Porsche Jumps to Top of CR Best-Car Ratings
America’s overall top car brands in terms of reliability, performance and owner satisfaction in this year’s Consumer Reports ratings are Porsche, Genesis, Subaru, Mazda and Lexus.
Weighing in at the bottom of the ratings, in descending order, are Cadillac, Land Rover, Jeep, Mitsubishi and Fiat. Porsche and Subaru swapped places this year.
CR calculates its overall ratings by integrating data on road tests, reliability, safety and owner satisfaction. This year’s results for 33 brands produced scores ranging from 86 for Porsche at the top to 43 for Fiat at the bottom.
Tesla is this year’s most-improved brand. It jumped eight spots to 11th with a score of 73, thanks to very high owner satisfaction results (matched only by Genesis).
Those findings were enough to offset Tesla’s persistent below-average reliability rating, due mainly to problems with the balky second-row gullwing doors on the Model X crossover. CR notes the reliability has improved this year for the company’s Model S and Model 3 sedans.
It all went wrong for Acura in the 2020 overall ratings. The brand earned below-average results for reliability and owner satisfaction, plunging eight positions to 24th with a score of 66.
Fourth-place Mazda is the only entry this year to earn much-better-than-average reliability. Three brands near the bottom of the list—Cadillac (ranked 29th overall), Land Rover (30th) and Fiat (33rd)—are undoubtedly embarrassed by their much-worse-than-average reliability scores.
CR notes that new models can cause a brand to move slight up or down on the ratings from one year to the next. That’s why some marques with a lackluster overall score also may offer some models that rate highly.
The magazine recommends all models offered in the U.S. by only three brands: Porsche, Genesis and Mazda. Subaru fell short of belonging to that rarified club this year because of a below-average reliability score for one model: its WRX sport sedan.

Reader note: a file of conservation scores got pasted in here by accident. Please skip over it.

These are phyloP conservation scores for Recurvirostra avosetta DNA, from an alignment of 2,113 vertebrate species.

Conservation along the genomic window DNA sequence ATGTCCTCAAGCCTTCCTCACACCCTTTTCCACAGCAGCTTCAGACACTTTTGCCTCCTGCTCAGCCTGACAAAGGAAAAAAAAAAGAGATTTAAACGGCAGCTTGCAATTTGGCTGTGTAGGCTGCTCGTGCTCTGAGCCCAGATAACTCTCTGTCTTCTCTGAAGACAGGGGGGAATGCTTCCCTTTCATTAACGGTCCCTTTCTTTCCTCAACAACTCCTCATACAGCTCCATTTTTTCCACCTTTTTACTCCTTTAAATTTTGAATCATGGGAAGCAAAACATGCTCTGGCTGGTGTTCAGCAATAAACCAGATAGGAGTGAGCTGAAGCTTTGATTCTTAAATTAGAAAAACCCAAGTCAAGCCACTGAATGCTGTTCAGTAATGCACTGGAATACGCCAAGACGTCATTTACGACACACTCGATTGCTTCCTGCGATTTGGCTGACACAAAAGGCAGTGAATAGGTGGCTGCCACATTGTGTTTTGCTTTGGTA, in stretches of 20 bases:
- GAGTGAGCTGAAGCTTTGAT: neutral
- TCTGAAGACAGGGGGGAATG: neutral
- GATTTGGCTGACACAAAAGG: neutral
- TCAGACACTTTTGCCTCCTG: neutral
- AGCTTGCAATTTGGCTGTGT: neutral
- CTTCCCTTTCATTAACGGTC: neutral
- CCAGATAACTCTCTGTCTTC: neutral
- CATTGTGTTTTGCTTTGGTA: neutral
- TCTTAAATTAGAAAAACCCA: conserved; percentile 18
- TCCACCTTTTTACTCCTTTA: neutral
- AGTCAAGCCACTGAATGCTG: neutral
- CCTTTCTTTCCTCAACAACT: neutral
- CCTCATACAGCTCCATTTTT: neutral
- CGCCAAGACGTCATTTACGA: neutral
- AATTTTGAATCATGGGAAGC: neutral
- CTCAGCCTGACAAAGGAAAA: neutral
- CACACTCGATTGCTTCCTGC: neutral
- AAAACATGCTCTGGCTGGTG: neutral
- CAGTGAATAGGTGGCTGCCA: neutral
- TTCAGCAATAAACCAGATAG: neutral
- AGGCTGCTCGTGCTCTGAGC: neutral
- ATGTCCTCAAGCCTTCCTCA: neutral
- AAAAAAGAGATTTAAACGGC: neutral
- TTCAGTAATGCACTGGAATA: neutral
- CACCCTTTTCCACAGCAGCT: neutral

Not surprisingly, three brands known for their sporty vehicles earned the highest road-test scores: Porsche (89), BMW (88) and Audi (87).
But what is startling is who comes next in terms of road-test results: Subaru, with a score of 86. Right behind are Chrysler and Tesla (tied at 85) and Genesis and Volkswagen (tied at 84).
There is a growing concern among automakers that young people just aren’t as keen on driving as those automakers—as in people who are generally north of 45—find that even their own children, kids who have grown up with a highly satisfactory lifestyle thanks to the existence of cars and trucks, are largely indifferent to driving or, in some cases, even getting a license.
As Sunday will be the Super Bowl, there will undoubtedly be plenty of automotive commercials before, during and after the game, many of which focus on pickup trucks, because the ad agencies who work for the various OEMs have done deep demographic research that indicates that people who like football like trucks and vice versa. (We’ve always been a fan of the 1998 Nissan Frontier commercial that told us “Dogs like trucks.”) Anyway. . .there is one tough pickup truck that won’t be part of the festival of ads on Sunday because it is for a product that isn’t available in the U.S., the Volkswagen Amarok.
With 11 million educated citizens, Cuba is a huge, untapped automotive market.